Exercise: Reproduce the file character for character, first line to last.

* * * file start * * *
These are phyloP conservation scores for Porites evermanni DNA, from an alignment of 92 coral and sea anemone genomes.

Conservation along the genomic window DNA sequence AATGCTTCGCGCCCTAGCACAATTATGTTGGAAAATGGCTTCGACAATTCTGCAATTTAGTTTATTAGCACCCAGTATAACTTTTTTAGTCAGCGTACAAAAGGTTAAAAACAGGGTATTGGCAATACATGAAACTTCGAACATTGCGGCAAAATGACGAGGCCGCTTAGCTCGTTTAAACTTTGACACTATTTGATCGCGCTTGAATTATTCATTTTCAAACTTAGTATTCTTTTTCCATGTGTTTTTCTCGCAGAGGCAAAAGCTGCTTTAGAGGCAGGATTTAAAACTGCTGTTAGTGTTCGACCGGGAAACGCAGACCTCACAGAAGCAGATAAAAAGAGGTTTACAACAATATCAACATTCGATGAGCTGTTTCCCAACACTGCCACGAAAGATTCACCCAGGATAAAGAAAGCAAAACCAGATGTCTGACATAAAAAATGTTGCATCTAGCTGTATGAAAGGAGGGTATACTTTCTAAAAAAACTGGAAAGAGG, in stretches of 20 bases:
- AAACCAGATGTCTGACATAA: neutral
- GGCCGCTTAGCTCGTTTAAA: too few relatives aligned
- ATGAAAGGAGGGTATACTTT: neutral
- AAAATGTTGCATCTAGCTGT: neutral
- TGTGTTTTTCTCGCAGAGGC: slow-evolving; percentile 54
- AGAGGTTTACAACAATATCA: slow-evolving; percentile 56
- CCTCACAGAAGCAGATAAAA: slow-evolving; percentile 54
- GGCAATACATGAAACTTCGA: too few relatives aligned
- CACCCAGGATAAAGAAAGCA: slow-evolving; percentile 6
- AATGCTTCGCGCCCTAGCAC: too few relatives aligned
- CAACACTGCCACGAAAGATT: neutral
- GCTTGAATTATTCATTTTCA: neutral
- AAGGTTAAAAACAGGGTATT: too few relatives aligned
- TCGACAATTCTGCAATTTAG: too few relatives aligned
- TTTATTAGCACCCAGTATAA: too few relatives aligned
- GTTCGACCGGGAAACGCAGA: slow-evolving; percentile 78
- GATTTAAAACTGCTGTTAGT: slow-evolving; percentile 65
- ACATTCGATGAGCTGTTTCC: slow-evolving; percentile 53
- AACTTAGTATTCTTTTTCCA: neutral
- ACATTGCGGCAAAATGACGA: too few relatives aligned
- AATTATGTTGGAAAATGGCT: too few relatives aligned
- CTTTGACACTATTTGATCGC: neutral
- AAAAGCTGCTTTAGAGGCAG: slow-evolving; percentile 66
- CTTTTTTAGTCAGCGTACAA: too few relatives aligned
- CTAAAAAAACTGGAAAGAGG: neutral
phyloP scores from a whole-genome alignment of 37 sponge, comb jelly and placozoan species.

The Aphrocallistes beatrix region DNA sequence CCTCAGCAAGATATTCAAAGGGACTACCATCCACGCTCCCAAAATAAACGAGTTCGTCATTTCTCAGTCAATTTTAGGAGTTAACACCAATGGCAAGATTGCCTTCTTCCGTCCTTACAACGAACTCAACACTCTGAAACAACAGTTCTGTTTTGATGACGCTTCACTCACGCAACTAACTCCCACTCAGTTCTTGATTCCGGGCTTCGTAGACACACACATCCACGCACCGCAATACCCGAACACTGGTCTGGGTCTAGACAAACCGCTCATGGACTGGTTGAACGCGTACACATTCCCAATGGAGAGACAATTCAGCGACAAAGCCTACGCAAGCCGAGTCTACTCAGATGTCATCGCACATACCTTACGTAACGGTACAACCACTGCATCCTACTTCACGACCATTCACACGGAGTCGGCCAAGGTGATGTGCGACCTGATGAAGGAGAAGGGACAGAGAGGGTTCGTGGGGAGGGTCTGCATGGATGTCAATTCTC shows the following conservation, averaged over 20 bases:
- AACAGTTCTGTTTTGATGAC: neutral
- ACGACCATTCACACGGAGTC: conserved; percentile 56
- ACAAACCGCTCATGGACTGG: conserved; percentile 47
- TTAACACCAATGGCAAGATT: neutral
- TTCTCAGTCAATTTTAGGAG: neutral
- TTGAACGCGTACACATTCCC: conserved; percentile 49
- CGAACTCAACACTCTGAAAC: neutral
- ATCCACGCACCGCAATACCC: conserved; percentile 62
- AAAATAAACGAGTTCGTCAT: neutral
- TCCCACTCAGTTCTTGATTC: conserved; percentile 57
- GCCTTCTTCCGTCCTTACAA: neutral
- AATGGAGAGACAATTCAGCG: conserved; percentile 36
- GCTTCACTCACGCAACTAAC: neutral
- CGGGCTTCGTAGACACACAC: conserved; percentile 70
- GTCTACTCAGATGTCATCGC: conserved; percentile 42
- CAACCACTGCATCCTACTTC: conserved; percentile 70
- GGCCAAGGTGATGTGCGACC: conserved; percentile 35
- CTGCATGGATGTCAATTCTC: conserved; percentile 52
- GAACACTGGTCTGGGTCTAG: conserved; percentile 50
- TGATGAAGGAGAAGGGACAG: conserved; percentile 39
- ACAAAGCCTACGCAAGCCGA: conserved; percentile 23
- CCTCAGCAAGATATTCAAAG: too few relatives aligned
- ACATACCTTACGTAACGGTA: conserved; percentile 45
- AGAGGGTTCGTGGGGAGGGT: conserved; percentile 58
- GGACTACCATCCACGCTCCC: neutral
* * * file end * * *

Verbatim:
These are phyloP conservation scores for Porites evermanni DNA, from an alignment of 92 coral and sea anemone genomes.

Conservation along the genomic window DNA sequence AATGCTTCGCGCCCTAGCACAATTATGTTGGAAAATGGCTTCGACAATTCTGCAATTTAGTTTATTAGCACCCAGTATAACTTTTTTAGTCAGCGTACAAAAGGTTAAAAACAGGGTATTGGCAATACATGAAACTTCGAACATTGCGGCAAAATGACGAGGCCGCTTAGCTCGTTTAAACTTTGACACTATTTGATCGCGCTTGAATTATTCATTTTCAAACTTAGTATTCTTTTTCCATGTGTTTTTCTCGCAGAGGCAAAAGCTGCTTTAGAGGCAGGATTTAAAACTGCTGTTAGTGTTCGACCGGGAAACGCAGACCTCACAGAAGCAGATAAAAAGAGGTTTACAACAATATCAACATTCGATGAGCTGTTTCCCAACACTGCCACGAAAGATTCACCCAGGATAAAGAAAGCAAAACCAGATGTCTGACATAAAAAATGTTGCATCTAGCTGTATGAAAGGAGGGTATACTTTCTAAAAAAACTGGAAAGAGG, in stretches of 20 bases:
- AAACCAGATGTCTGACATAA: neutral
- GGCCGCTTAGCTCGTTTAAA: too few relatives aligned
- ATGAAAGGAGGGTATACTTT: neutral
- AAAATGTTGCATCTAGCTGT: neutral
- TGTGTTTTTCTCGCAGAGGC: slow-evolving; percentile 54
- AGAGGTTTACAACAATATCA: slow-evolving; percentile 56
- CCTCACAGAAGCAGATAAAA: slow-evolving; percentile 54
- GGCAATACATGAAACTTCGA: too few relatives aligned
- CACCCAGGATAAAGAAAGCA: slow-evolving; percentile 6
- AATGCTTCGCGCCCTAGCAC: too few relatives aligned
- CAACACTGCCACGAAAGATT: neutral
- GCTTGAATTATTCATTTTCA: neutral
- AAGGTTAAAAACAGGGTATT: too few relatives aligned
- TCGACAATTCTGCAATTTAG: too few relatives aligned
- TTTATTAGCACCCAGTATAA: too few relatives aligned
- GTTCGACCGGGAAACGCAGA: slow-evolving; percentile 78
- GATTTAAAACTGCTGTTAGT: slow-evolving; percentile 65
- ACATTCGATGAGCTGTTTCC: slow-evolving; percentile 53
- AACTTAGTATTCTTTTTCCA: neutral
- ACATTGCGGCAAAATGACGA: too few relatives aligned
- AATTATGTTGGAAAATGGCT: too few relatives aligned
- CTTTGACACTATTTGATCGC: neutral
- AAAAGCTGCTTTAGAGGCAG: slow-evolving; percentile 66
- CTTTTTTAGTCAGCGTACAA: too few relatives aligned
- CTAAAAAAACTGGAAAGAGG: neutral
phyloP scores from a whole-genome alignment of 37 sponge, comb jelly and placozoan species.

The Aphrocallistes beatrix region DNA sequence CCTCAGCAAGATATTCAAAGGGACTACCATCCACGCTCCCAAAATAAACGAGTTCGTCATTTCTCAGTCAATTTTAGGAGTTAACACCAATGGCAAGATTGCCTTCTTCCGTCCTTACAACGAACTCAACACTCTGAAACAACAGTTCTGTTTTGATGACGCTTCACTCACGCAACTAACTCCCACTCAGTTCTTGATTCCGGGCTTCGTAGACACACACATCCACGCACCGCAATACCCGAACACTGGTCTGGGTCTAGACAAACCGCTCATGGACTGGTTGAACGCGTACACATTCCCAATGGAGAGACAATTCAGCGACAAAGCCTACGCAAGCCGAGTCTACTCAGATGTCATCGCACATACCTTACGTAACGGTACAACCACTGCATCCTACTTCACGACCATTCACACGGAGTCGGCCAAGGTGATGTGCGACCTGATGAAGGAGAAGGGACAGAGAGGGTTCGTGGGGAGGGTCTGCATGGATGTCAATTCTC shows the following conservation, averaged over 20 bases:
- AACAGTTCTGTTTTGATGAC: neutral
- ACGACCATTCACACGGAGTC: conserved; percentile 56
- ACAAACCGCTCATGGACTGG: conserved; percentile 47
- TTAACACCAATGGCAAGATT: neutral
- TTCTCAGTCAATTTTAGGAG: neutral
- TTGAACGCGTACACATTCCC: conserved; percentile 49
- CGAACTCAACACTCTGAAAC: neutral
- ATCCACGCACCGCAATACCC: conserved; percentile 62
- AAAATAAACGAGTTCGTCAT: neutral
- TCCCACTCAGTTCTTGATTC: conserved; percentile 57
- GCCTTCTTCCGTCCTTACAA: neutral
- AATGGAGAGACAATTCAGCG: conserved; percentile 36
- GCTTCACTCACGCAACTAAC: neutral
- CGGGCTTCGTAGACACACAC: conserved; percentile 70
- GTCTACTCAGATGTCATCGC: conserved; percentile 42
- CAACCACTGCATCCTACTTC: conserved; percentile 70
- GGCCAAGGTGATGTGCGACC: conserved; percentile 35
- CTGCATGGATGTCAATTCTC: conserved; percentile 52
- GAACACTGGTCTGGGTCTAG: conserved; percentile 50
- TGATGAAGGAGAAGGGACAG: conserved; percentile 39
- ACAAAGCCTACGCAAGCCGA: conserved; percentile 23
- CCTCAGCAAGATATTCAAAG: too few relatives aligned
- ACATACCTTACGTAACGGTA: conserved; percentile 45
- AGAGGGTTCGTGGGGAGGGT: conserved; percentile 58
- GGACTACCATCCACGCTCCC: neutral